News / Utah / 

Court grants injunction in Utah's vaccine mandate lawsuit

Utah Attorney General Sean Reyes during an interview at a Republican Attorneys General Association press conference at the Grand America Hotel in Salt Lake City on Oct. 7, 2020. Reyes represented Utah in three lawsuits against federal COVID-19 vaccine mandates.

Utah Attorney General Sean Reyes during an interview at a Republican Attorneys General Association press conference at the Grand America Hotel in Salt Lake City on Oct. 7, 2020. Reyes represented Utah in three lawsuits against federal COVID-19 vaccine mandates. (Kristin Murphy, Deseret News)



Estimated read time: 3-4 minutes

SALT LAKE CITY — A Georgia court issued a preliminary injunction in a lawsuit that Utah and six other states and state agencies filed against a vaccine mandate for federal contractors on Tuesday.

"The court's decision today should be welcome news for the millions of federal contractor employees who deserve the peace of mind to keep their jobs and make important health decisions without unconstitutional government coercion," said Utah Attorney General Sean D. Reyes.

Reyes said he is confident in the legal arguments in this case, and other lawsuits against vaccine requirements if the Supreme Court decides to consider them.

"Again, this case is not about whether you should get a vaccine, it's about whether you should be forced to get one," Reyes said.

This lawsuit, which was filed in October, was the first of three that Utah is involved in, regarding three different federal measures to mandate vaccines. This lawsuit contests Executive Order 14042, which required contractors working on federal contracts to ensure that their employees are fully vaccinated for COVID-19.

The court's order explained that a separate lawsuit filed against the executive order in Kentucky issued a preliminary injunction last week stopping the order from becoming effective. It said that in both cases the rulings were not considering whether vaccines are effective but whether the action was legal.

"The court acknowledges the tragic toll that the COVID-19 pandemic has wrought throughout the nation and the globe. However, even in times of crisis this court must preserve the rule of law and ensure that all branches of government act within the bounds of their constitutionally granted authorities," the filing states.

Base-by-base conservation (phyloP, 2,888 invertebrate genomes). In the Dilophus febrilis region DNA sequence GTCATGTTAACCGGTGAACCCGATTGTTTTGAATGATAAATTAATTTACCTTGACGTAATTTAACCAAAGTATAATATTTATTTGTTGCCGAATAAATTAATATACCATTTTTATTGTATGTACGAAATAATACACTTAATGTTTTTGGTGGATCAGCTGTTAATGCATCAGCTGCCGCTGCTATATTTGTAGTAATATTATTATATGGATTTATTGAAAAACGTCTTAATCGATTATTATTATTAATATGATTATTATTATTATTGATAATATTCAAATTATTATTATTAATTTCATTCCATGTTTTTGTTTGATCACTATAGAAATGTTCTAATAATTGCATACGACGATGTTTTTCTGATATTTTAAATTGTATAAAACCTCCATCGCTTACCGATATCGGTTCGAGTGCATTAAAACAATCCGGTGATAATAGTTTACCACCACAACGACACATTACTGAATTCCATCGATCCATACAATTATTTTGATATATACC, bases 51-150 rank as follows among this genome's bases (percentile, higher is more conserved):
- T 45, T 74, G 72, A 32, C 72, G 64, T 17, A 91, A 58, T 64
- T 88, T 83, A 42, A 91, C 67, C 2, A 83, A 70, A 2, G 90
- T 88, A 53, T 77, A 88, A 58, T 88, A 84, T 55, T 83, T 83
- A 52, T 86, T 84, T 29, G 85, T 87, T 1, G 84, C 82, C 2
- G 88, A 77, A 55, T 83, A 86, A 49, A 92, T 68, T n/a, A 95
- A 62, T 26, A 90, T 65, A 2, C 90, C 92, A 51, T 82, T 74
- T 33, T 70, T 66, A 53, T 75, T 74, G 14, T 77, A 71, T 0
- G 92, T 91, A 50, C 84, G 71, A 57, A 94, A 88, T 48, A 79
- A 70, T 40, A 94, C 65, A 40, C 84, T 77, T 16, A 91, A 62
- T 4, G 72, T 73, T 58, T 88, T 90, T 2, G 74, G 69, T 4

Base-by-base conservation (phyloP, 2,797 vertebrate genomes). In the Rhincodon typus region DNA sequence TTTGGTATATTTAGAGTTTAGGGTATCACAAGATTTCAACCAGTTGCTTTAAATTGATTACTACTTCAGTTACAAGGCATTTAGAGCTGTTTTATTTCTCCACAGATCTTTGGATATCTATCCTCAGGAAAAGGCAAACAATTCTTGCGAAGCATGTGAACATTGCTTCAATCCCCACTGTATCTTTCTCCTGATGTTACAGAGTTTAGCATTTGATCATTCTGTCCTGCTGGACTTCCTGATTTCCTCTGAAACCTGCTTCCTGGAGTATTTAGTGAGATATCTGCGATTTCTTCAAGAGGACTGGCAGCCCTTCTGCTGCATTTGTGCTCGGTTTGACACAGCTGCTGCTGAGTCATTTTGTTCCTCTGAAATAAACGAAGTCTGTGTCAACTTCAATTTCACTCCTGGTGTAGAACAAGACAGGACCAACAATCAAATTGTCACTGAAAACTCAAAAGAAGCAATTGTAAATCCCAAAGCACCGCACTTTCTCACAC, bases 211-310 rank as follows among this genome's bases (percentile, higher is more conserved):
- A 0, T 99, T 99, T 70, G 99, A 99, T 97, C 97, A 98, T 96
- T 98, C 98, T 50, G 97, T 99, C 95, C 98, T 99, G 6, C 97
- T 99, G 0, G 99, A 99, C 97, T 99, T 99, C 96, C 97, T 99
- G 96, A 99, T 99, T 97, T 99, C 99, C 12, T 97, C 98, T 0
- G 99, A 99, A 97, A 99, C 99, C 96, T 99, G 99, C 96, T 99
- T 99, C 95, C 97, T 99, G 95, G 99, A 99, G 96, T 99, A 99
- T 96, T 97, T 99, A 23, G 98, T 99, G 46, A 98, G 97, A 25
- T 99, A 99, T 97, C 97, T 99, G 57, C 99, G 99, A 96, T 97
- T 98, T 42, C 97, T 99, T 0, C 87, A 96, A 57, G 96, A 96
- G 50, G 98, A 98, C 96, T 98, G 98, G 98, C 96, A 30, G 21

The Southern District of Georgia also decided that the plaintiffs, including Georgia, Alabama, Idaho, Kansas, South Carolina, Utah and West Virginia; some of those state's governors and various state agencies are likely to succeed with their claim that President Joe Biden exceeded his authority when issuing the executive order.

The executive order would create a task force and that the task force would provide guidelines and COVID-19 safety measures which would be mandatory for any workplaces that are contractors or subcontractors to the federal government. The task force issued guidance requiring contractors to be fully vaccinated by Jan. 18, 2022, unless they qualify for an exemption, according to the order.

When the lawsuit was filed, Reyes issued a statement saying that with the order, Biden "egregiously oversteps his authority," and that the lawsuit was to remind the president about constitutional limits.

An injunction was also granted recently in a lawsuit filed by Utah and other states against the Department of Health and Human Services and the Centers for Medicare & Medicaid Services requiring that health care workers be vaccinated. The defendants appealed that decision on Dec. 1.

The lawsuit against the Occupational Safety and Health Administration order, requiring businesses with over 100 employees to enforce vaccines, also received an injunction, halting the enforcement of the order.

Related Stories

SIGN UP FOR THE KSL.COM NEWSLETTER

Catch up on the top news and features from KSL.com, sent weekly.
By subscribing, you acknowledge and agree to KSL.com's Terms of Use and Privacy Policy.

KSL Weather Forecast